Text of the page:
Stash busting (Gertie Pencil Skirt)

Stash busting (Gertie Pencil Skirt)

Real awkward posing this time, sorry.
Real awkward posing this time, sorry.

As I’ve already mentioned 283473987 times, I recently moved, which means I recently packed up all my fabric. Whoa. It’s insane how much fabric I have, that I’ve already used for other projects, with more than a yard remaining. Perhaps I should reevaluate my policy of always buying 4 yards, but…who am I kidding with that nonsense. Extra fabric is always a good thing!

Not pregnant, just like snacks.
Not pregnant, just like snacks.

Faced with the daunting task of moving all that extra fabric, I decided to stitch up a few things. Fabric is easier to move once it becomes a garment, in my crazy mind. Realizing that I also desperately need work wear, I landed pretty quick on pencil skirts from Gertie’s first book. I know I’ve been sewing a ton of her shit lately, but this really is my go-to pencil skirt. It’s crazy fast, doesn’t use much fabric, and I already have the pattern traced. Her newest book also has a pencil skirt, but tracing that was an extra step I just wasn’t prepared for, you know?

Yeah I realize that black shirt is too tight, shut up. Also, check out that sweet lazy eye.

I actually made three of these, but one of them is in the laundry, so you’ll just have to visualize it. Each skirt took about a yard of fabric. The first is stretch twill, leftover from my frankenpattern dress, which actually uses the pencil skirt pattern, no creative leaps here. The black is a poly stretch twill from Mood, leftover from my unblogged Sewaholic Robson trench. Third is the unphotographed blue satin, with fabric left over from my Nita wrap skirt.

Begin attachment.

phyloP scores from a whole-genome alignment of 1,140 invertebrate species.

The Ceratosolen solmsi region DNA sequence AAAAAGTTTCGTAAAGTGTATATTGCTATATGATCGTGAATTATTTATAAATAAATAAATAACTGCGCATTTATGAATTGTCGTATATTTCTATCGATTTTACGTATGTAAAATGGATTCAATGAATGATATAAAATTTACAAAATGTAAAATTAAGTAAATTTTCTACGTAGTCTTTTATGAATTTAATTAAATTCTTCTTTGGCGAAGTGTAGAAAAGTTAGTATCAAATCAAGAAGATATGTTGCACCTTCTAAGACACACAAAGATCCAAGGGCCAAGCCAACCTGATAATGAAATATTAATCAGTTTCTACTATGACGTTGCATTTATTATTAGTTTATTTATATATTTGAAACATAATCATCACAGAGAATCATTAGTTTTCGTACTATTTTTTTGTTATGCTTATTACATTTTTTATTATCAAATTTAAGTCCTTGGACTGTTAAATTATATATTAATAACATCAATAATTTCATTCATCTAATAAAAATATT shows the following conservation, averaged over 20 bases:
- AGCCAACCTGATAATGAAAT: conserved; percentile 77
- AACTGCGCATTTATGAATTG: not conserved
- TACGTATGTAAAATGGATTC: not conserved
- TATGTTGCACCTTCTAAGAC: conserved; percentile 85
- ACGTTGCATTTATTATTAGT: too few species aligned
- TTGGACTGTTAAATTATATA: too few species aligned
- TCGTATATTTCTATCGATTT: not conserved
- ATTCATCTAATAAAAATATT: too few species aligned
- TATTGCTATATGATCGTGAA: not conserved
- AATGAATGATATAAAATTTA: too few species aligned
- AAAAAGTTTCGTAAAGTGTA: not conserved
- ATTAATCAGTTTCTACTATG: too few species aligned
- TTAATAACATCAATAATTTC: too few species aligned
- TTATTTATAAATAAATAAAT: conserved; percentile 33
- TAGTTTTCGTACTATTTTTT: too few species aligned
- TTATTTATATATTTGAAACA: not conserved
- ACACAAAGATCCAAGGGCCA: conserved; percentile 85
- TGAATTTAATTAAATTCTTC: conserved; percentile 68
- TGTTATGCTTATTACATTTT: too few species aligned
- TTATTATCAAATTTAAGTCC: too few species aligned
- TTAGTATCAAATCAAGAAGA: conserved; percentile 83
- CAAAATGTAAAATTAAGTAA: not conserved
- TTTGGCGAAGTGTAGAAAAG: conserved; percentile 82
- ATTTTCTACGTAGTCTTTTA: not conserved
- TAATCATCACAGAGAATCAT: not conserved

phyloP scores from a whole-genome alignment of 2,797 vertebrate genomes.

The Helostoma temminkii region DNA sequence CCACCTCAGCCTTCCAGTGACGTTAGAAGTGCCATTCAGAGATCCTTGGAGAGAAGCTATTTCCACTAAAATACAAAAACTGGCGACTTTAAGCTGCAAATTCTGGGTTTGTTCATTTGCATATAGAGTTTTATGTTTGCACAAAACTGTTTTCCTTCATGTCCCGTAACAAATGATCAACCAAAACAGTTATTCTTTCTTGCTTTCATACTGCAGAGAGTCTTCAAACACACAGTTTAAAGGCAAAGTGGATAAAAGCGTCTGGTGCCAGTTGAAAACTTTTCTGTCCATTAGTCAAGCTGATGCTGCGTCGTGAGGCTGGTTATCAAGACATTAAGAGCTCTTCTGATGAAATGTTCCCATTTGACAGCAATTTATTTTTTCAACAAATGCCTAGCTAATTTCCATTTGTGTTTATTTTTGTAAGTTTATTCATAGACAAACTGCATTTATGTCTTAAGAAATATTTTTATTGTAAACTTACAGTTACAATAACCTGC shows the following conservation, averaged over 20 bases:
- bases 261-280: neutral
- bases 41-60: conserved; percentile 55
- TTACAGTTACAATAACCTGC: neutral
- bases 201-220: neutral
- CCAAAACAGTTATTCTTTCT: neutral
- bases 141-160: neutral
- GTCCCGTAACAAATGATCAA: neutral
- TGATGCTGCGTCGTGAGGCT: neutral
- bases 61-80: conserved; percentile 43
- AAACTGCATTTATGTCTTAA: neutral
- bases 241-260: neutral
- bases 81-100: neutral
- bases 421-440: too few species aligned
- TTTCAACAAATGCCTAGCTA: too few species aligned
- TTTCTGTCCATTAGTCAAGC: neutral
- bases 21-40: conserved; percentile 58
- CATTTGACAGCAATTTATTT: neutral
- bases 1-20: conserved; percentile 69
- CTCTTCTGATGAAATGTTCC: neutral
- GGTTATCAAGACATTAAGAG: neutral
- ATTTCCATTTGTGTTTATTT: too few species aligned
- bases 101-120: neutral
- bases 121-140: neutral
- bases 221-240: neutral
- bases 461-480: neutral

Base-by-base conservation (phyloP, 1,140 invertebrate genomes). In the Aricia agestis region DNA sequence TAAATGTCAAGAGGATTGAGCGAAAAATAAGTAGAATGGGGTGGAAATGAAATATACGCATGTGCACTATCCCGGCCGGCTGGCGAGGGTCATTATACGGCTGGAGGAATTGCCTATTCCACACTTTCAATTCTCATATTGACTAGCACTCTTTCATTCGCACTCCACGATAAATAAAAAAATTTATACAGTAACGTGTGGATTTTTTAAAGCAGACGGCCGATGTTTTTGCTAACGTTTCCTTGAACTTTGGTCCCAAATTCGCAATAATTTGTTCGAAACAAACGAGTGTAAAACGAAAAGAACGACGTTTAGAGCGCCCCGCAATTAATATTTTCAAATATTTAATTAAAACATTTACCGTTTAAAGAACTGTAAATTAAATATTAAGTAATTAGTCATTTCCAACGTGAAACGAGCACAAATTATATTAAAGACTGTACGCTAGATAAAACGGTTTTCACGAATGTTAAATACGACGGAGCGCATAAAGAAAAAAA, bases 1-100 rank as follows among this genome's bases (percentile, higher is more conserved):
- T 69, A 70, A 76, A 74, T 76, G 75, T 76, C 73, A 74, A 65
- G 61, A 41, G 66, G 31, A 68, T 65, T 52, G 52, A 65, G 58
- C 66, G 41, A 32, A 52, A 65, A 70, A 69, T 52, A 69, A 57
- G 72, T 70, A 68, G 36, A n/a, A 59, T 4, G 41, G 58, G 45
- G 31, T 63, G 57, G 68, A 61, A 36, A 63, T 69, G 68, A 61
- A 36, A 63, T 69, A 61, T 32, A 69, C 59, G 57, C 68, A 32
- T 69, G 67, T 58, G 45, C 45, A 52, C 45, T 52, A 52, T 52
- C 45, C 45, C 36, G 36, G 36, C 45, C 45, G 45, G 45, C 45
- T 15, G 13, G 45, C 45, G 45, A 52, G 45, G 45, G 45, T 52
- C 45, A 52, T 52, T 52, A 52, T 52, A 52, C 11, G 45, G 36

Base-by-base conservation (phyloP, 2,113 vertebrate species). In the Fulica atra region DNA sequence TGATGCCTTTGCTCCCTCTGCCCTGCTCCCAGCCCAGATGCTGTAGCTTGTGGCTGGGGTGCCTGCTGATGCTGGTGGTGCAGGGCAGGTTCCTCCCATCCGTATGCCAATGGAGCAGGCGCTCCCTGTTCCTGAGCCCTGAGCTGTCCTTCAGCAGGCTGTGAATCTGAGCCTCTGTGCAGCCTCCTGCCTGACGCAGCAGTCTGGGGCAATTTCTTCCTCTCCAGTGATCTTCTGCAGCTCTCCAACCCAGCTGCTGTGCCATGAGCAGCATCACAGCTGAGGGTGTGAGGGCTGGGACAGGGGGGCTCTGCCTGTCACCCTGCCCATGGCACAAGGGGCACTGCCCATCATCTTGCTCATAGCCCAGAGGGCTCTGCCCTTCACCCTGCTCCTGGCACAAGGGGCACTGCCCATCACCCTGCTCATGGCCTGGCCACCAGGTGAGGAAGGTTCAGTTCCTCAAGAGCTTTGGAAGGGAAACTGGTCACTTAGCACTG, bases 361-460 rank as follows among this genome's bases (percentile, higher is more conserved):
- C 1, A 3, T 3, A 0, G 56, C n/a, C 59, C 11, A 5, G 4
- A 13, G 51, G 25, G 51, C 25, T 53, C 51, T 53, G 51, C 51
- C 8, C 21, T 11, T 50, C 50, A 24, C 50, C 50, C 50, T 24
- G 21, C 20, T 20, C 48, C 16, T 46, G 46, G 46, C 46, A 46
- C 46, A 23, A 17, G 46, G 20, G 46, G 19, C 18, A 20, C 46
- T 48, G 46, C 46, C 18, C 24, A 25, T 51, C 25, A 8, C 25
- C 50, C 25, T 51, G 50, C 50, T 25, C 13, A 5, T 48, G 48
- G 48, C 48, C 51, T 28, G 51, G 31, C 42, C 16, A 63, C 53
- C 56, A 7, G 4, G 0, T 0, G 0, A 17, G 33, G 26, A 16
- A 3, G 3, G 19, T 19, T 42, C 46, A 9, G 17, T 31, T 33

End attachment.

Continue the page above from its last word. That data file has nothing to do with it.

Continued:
Unflattering back view.
Unflattering back view.

Gertie gives you two options with this skirt waistband, interfacing or boning. I opted for the interfacing, simply because it’s quicker. I don’t enjoy sewing garments for work, so I really wanted to power through these quickly. If I remember correctly, the instructions are fairly easy to follow, but I honestly haven’t used them in ages. These stitched up in around an hour apiece, seriously simple sewing here. I cut a size four, I think, and the fight is tight, exactly how I wanted them. Definitely make sure your fabric has a decent amount of give, though. If not, more ease will keep you from an embarassing wardrobe malfunction! In the end, I needed work skirts, and these definitely fit the bill. I’m naming this a success stashing busting session, happy sewing 🙂

6 thoughts on “Stash busting (Gertie Pencil Skirt)

  1. I like the black shirt as well as the black and white paisley. Is the high waistband comfortable? What happens after sitting in this a while? I could see the waistband creasing on me and having a line there then when I walked around in it. Maybe the interfacing helps? Looks great from the back.

    1. It actually is, the fabric has a decent bit of stretch, so it’s not constricting. On the black skirt, the fabric is a bit less sturdy, and it does crease a bit. Interfacing does help! It adds structure, think of shirt collars and cuffs.

  2. I’ve been far up Gertie’s ass lately too. Which is funny because I was so pissy about the fit of her patterns. I guess it’s a good thing I’ve learned how to fit myself better. That said, I made this skirt when I was a newbie and it was STUPID easy. Great pattern! Yours look great and <3 our whole frakenpattern day… we rocked!

  3. Great skirts, they look great and fit so well. It’s feels fab to use up odd leftovers, I like your buy 4 yards policy I might need to adopt it.

    1. This pattern is really on point for me, as far as sizing and fit go. I swear it helps if you don’t have a pattern in mind!! I used to do 3, but it wasn’t enough for some of the dresses with fuller skirts.

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